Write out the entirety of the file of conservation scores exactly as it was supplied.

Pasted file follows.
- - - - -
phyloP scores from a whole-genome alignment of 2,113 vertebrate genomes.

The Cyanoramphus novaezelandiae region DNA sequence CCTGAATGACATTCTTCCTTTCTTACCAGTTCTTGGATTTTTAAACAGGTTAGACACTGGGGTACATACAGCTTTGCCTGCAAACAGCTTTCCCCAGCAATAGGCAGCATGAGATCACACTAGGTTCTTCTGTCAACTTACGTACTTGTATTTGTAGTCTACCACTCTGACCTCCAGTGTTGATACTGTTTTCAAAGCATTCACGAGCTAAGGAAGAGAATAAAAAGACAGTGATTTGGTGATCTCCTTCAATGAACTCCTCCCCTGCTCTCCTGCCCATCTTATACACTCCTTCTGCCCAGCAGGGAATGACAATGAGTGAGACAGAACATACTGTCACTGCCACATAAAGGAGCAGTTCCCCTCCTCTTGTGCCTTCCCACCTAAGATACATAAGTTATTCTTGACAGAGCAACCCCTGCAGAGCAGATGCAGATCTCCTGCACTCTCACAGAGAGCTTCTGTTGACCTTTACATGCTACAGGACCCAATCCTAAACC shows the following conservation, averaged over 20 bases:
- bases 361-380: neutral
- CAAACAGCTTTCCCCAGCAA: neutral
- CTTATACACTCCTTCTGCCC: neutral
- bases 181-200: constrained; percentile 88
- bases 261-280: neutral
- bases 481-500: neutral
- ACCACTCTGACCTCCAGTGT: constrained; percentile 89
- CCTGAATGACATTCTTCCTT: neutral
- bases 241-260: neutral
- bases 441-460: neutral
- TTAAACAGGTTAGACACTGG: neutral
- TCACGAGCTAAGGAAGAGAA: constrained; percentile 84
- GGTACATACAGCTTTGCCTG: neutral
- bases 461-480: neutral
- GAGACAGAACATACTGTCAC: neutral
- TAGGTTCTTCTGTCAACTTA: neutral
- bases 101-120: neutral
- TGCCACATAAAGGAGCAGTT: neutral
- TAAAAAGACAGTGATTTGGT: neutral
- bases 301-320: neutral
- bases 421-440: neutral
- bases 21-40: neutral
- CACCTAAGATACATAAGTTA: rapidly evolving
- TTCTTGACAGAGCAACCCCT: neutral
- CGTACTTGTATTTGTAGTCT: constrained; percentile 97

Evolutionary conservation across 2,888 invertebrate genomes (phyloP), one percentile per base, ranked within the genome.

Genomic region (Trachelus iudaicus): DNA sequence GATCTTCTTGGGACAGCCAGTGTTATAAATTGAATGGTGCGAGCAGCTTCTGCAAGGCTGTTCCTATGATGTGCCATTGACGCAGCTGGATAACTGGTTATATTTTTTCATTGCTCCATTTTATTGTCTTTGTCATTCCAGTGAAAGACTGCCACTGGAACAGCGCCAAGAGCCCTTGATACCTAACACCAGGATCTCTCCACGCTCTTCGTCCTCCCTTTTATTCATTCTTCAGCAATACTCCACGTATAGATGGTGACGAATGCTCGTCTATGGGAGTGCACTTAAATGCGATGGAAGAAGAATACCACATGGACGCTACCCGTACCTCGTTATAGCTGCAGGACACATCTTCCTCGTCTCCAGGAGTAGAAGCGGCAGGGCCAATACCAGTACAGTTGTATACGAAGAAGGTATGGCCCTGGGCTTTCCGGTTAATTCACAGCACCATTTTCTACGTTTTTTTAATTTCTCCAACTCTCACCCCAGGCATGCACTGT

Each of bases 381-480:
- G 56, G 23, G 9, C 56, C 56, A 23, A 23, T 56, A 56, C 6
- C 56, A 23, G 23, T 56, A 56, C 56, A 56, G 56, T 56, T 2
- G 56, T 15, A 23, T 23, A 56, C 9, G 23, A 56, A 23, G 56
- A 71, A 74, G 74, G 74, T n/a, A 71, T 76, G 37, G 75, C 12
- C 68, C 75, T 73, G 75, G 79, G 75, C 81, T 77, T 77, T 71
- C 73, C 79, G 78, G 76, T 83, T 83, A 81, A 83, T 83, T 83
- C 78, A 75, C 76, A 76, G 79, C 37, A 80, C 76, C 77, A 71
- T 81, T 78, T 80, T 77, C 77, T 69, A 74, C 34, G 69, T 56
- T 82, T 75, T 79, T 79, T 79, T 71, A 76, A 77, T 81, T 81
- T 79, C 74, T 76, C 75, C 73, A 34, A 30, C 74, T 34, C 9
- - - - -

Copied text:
phyloP scores from a whole-genome alignment of 2,113 vertebrate genomes.

The Cyanoramphus novaezelandiae region DNA sequence CCTGAATGACATTCTTCCTTTCTTACCAGTTCTTGGATTTTTAAACAGGTTAGACACTGGGGTACATACAGCTTTGCCTGCAAACAGCTTTCCCCAGCAATAGGCAGCATGAGATCACACTAGGTTCTTCTGTCAACTTACGTACTTGTATTTGTAGTCTACCACTCTGACCTCCAGTGTTGATACTGTTTTCAAAGCATTCACGAGCTAAGGAAGAGAATAAAAAGACAGTGATTTGGTGATCTCCTTCAATGAACTCCTCCCCTGCTCTCCTGCCCATCTTATACACTCCTTCTGCCCAGCAGGGAATGACAATGAGTGAGACAGAACATACTGTCACTGCCACATAAAGGAGCAGTTCCCCTCCTCTTGTGCCTTCCCACCTAAGATACATAAGTTATTCTTGACAGAGCAACCCCTGCAGAGCAGATGCAGATCTCCTGCACTCTCACAGAGAGCTTCTGTTGACCTTTACATGCTACAGGACCCAATCCTAAACC shows the following conservation, averaged over 20 bases:
- bases 361-380: neutral
- CAAACAGCTTTCCCCAGCAA: neutral
- CTTATACACTCCTTCTGCCC: neutral
- bases 181-200: constrained; percentile 88
- bases 261-280: neutral
- bases 481-500: neutral
- ACCACTCTGACCTCCAGTGT: constrained; percentile 89
- CCTGAATGACATTCTTCCTT: neutral
- bases 241-260: neutral
- bases 441-460: neutral
- TTAAACAGGTTAGACACTGG: neutral
- TCACGAGCTAAGGAAGAGAA: constrained; percentile 84
- GGTACATACAGCTTTGCCTG: neutral
- bases 461-480: neutral
- GAGACAGAACATACTGTCAC: neutral
- TAGGTTCTTCTGTCAACTTA: neutral
- bases 101-120: neutral
- TGCCACATAAAGGAGCAGTT: neutral
- TAAAAAGACAGTGATTTGGT: neutral
- bases 301-320: neutral
- bases 421-440: neutral
- bases 21-40: neutral
- CACCTAAGATACATAAGTTA: rapidly evolving
- TTCTTGACAGAGCAACCCCT: neutral
- CGTACTTGTATTTGTAGTCT: constrained; percentile 97

Evolutionary conservation across 2,888 invertebrate genomes (phyloP), one percentile per base, ranked within the genome.

Genomic region (Trachelus iudaicus): DNA sequence GATCTTCTTGGGACAGCCAGTGTTATAAATTGAATGGTGCGAGCAGCTTCTGCAAGGCTGTTCCTATGATGTGCCATTGACGCAGCTGGATAACTGGTTATATTTTTTCATTGCTCCATTTTATTGTCTTTGTCATTCCAGTGAAAGACTGCCACTGGAACAGCGCCAAGAGCCCTTGATACCTAACACCAGGATCTCTCCACGCTCTTCGTCCTCCCTTTTATTCATTCTTCAGCAATACTCCACGTATAGATGGTGACGAATGCTCGTCTATGGGAGTGCACTTAAATGCGATGGAAGAAGAATACCACATGGACGCTACCCGTACCTCGTTATAGCTGCAGGACACATCTTCCTCGTCTCCAGGAGTAGAAGCGGCAGGGCCAATACCAGTACAGTTGTATACGAAGAAGGTATGGCCCTGGGCTTTCCGGTTAATTCACAGCACCATTTTCTACGTTTTTTTAATTTCTCCAACTCTCACCCCAGGCATGCACTGT

Each of bases 381-480:
- G 56, G 23, G 9, C 56, C 56, A 23, A 23, T 56, A 56, C 6
- C 56, A 23, G 23, T 56, A 56, C 56, A 56, G 56, T 56, T 2
- G 56, T 15, A 23, T 23, A 56, C 9, G 23, A 56, A 23, G 56
- A 71, A 74, G 74, G 74, T n/a, A 71, T 76, G 37, G 75, C 12
- C 68, C 75, T 73, G 75, G 79, G 75, C 81, T 77, T 77, T 71
- C 73, C 79, G 78, G 76, T 83, T 83, A 81, A 83, T 83, T 83
- C 78, A 75, C 76, A 76, G 79, C 37, A 80, C 76, C 77, A 71
- T 81, T 78, T 80, T 77, C 77, T 69, A 74, C 34, G 69, T 56
- T 82, T 75, T 79, T 79, T 79, T 71, A 76, A 77, T 81, T 81
- T 79, C 74, T 76, C 75, C 73, A 34, A 30, C 74, T 34, C 9